Powerful Advantages of Renting a Home Before Buying

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This is a guest post by Kevin Mercadante at OutOfYourRut.com.

It’s almost hard to go a day without hearing how lousy the housing market is but if you’re looking to buy you may be able to find an unexpected advantage in all the bad news.

Though not many people do it intentionally, renting a house before buying would provide a number of incredible benefits if you’re willing to do some digging in the market. It’s kind of like test driving a car before you buy—same principal. I’m not talking about a lease purchase, or rent-to-own arrangement either, but a traditional rent-to-rent-and-maybe-buy-at-a-later-date kind of deal.

Think of it as a “Try Before You Buy” philosophy to buying a home.

Lease Purchase

Lease purchases are generally formal arrangements which spell out the terms of final sale in the agreement, and typically require a non-refundable deposit which will be credited toward the eventual down payment. The written agreement is actually a contract of sale with a temporary lease provision included. As neat and tidy as this seems, there are a couple of major negatives in there from the tenant/buyer angle.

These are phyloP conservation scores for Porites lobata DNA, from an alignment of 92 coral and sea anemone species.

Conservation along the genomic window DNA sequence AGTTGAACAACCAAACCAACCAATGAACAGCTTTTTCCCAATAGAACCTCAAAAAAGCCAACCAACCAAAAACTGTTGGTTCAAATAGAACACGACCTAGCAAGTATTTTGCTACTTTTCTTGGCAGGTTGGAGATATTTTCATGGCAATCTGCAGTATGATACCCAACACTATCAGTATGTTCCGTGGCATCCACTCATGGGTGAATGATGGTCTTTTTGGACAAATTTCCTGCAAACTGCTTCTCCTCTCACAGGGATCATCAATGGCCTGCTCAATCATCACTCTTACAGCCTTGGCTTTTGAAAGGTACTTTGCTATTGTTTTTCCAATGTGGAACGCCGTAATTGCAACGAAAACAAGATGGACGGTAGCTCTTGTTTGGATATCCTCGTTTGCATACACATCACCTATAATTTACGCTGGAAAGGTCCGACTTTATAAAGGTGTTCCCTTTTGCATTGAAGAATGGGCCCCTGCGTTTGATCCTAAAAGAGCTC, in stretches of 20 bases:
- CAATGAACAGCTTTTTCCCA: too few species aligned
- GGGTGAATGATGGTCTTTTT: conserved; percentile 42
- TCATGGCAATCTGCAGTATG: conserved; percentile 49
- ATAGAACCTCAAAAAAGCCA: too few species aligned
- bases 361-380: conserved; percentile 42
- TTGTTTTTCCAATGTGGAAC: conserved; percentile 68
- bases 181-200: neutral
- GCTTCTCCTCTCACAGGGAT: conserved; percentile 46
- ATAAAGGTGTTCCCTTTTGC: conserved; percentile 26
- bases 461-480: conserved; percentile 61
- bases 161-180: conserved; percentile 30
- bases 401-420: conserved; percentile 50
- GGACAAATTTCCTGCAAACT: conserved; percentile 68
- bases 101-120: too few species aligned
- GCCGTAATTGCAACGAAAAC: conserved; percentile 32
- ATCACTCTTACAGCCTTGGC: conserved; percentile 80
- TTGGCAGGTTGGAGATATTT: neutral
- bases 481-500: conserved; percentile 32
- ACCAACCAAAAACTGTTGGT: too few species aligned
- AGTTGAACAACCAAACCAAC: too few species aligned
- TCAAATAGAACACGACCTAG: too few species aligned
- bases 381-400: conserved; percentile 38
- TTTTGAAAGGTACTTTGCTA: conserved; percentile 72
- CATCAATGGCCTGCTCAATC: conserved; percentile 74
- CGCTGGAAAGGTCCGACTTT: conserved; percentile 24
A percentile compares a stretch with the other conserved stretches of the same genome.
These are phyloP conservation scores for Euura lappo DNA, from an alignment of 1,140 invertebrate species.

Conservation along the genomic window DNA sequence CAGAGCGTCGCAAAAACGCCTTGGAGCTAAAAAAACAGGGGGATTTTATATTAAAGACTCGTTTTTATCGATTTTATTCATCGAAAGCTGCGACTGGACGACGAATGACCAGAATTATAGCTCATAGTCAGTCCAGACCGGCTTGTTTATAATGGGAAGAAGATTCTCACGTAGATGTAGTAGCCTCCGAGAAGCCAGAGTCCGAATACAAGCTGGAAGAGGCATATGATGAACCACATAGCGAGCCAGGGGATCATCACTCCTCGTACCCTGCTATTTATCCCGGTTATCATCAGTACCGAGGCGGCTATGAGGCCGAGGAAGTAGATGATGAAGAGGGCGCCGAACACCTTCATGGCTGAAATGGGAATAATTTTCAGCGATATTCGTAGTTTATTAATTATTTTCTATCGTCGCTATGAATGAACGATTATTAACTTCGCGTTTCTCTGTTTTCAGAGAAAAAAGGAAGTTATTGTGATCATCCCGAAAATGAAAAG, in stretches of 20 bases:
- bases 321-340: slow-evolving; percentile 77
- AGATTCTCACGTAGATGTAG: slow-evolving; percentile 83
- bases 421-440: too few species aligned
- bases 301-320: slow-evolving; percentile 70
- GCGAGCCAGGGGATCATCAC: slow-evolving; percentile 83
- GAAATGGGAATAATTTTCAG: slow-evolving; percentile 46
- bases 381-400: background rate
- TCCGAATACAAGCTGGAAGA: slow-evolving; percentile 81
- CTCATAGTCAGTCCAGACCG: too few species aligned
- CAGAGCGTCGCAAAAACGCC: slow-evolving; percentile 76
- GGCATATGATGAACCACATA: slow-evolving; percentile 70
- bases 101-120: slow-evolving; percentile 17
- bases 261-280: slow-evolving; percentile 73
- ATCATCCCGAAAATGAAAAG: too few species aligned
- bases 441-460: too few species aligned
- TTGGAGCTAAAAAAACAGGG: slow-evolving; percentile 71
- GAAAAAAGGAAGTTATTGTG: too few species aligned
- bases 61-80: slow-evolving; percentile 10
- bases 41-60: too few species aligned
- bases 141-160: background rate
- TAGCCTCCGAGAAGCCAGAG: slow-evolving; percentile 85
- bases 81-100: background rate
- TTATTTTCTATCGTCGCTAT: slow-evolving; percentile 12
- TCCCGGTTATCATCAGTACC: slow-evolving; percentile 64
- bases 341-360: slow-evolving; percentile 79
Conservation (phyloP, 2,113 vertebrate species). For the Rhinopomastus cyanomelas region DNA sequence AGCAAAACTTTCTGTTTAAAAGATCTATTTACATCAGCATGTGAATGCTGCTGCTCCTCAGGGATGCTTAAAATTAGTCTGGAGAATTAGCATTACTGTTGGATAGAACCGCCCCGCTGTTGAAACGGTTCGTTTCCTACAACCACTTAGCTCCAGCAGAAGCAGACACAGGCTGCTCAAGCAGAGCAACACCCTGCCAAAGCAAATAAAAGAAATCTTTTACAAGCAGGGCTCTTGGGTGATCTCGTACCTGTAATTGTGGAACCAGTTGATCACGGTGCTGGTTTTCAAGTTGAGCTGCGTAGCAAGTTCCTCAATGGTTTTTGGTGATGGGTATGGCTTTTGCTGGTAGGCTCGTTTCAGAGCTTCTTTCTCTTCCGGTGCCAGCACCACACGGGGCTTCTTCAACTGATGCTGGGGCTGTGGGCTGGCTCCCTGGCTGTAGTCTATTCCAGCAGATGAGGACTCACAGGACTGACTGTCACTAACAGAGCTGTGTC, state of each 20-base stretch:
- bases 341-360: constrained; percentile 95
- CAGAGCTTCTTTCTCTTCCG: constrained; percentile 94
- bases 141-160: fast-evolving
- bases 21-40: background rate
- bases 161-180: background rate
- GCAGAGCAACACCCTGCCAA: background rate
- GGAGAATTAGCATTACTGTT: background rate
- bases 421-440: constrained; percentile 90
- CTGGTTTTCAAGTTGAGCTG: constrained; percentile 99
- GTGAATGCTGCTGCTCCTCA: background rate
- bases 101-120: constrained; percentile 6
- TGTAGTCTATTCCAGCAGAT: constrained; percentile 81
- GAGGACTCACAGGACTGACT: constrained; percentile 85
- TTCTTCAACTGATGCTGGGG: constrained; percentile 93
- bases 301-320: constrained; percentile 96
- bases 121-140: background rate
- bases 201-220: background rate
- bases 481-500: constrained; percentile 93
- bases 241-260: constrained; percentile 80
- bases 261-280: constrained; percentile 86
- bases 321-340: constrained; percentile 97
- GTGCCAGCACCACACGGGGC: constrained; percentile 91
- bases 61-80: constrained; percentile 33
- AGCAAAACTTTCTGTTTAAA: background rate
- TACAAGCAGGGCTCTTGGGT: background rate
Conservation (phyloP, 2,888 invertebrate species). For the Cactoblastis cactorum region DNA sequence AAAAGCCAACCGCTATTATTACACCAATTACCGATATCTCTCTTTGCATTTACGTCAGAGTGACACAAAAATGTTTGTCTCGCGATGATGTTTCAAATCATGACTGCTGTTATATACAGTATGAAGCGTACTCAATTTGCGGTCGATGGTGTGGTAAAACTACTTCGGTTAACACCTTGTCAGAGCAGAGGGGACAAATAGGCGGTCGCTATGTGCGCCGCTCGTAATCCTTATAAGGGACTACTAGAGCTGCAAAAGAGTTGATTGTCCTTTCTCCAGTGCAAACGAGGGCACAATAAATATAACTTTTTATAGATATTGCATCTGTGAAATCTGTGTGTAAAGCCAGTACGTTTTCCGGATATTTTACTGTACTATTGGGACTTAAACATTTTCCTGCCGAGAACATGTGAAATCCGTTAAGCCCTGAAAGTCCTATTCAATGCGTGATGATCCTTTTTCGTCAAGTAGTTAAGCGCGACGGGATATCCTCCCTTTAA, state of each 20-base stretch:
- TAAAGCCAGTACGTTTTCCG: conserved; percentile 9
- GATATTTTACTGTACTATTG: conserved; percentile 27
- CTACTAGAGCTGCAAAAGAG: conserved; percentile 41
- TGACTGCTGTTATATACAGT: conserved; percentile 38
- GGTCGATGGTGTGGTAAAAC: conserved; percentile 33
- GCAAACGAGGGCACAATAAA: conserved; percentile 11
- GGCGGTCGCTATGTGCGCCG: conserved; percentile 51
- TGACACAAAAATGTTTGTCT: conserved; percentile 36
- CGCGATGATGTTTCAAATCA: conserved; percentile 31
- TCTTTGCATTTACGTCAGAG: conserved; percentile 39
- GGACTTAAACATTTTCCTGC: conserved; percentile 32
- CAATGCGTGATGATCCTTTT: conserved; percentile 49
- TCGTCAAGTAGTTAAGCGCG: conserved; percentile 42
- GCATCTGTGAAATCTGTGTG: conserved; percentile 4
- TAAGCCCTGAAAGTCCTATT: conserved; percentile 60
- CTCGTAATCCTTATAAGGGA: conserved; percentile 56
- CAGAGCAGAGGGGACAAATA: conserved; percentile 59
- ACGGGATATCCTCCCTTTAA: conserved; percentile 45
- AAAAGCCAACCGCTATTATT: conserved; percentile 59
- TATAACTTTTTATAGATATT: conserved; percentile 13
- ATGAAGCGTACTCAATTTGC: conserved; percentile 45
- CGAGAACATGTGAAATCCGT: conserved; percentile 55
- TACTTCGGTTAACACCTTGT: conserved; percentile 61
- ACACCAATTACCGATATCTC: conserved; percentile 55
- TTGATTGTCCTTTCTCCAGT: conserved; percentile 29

First, if you fail to complete the sale, you’ll forfeit your deposit, and that deposit can be considerably more than a typical rental deposit. Second, you are locked into the agreed upon sale price. That would be an advantage if house prices were rising, but at the present time they’re going the other way. Imagine this scenario: you’re locked into a contract at a price of X when the market value suddenly falls to X minus 10% by the agreed-upon sale date. Now you’re faced with a choice of either paying too much for the house or losing your upfront money for failing to do so. Heads you lose, tails you lose.

Rent-to-Rent (Then Own)

On a straight rental arrangement you preserve all of your options, which can be a huge advantage, especially in the current market. Some of the benefits include:

  • Negotiate a lower sale price. Not only will you get the lower future price if values continue to drop, but it is also likely your landlord will not have to pay a real estate commission & therefore will be more flexible in negotiating final price! It’s no secret that many homes are offered for rent in the hopes of securing tenants who might become a buyer, thus eliminating the need for an agent. You may also be able to gain a price advantage by the fact that you’re a buyer in hand, freeing your landlord from the responsibility of marketing the house or performing routine maintenance upon your departure.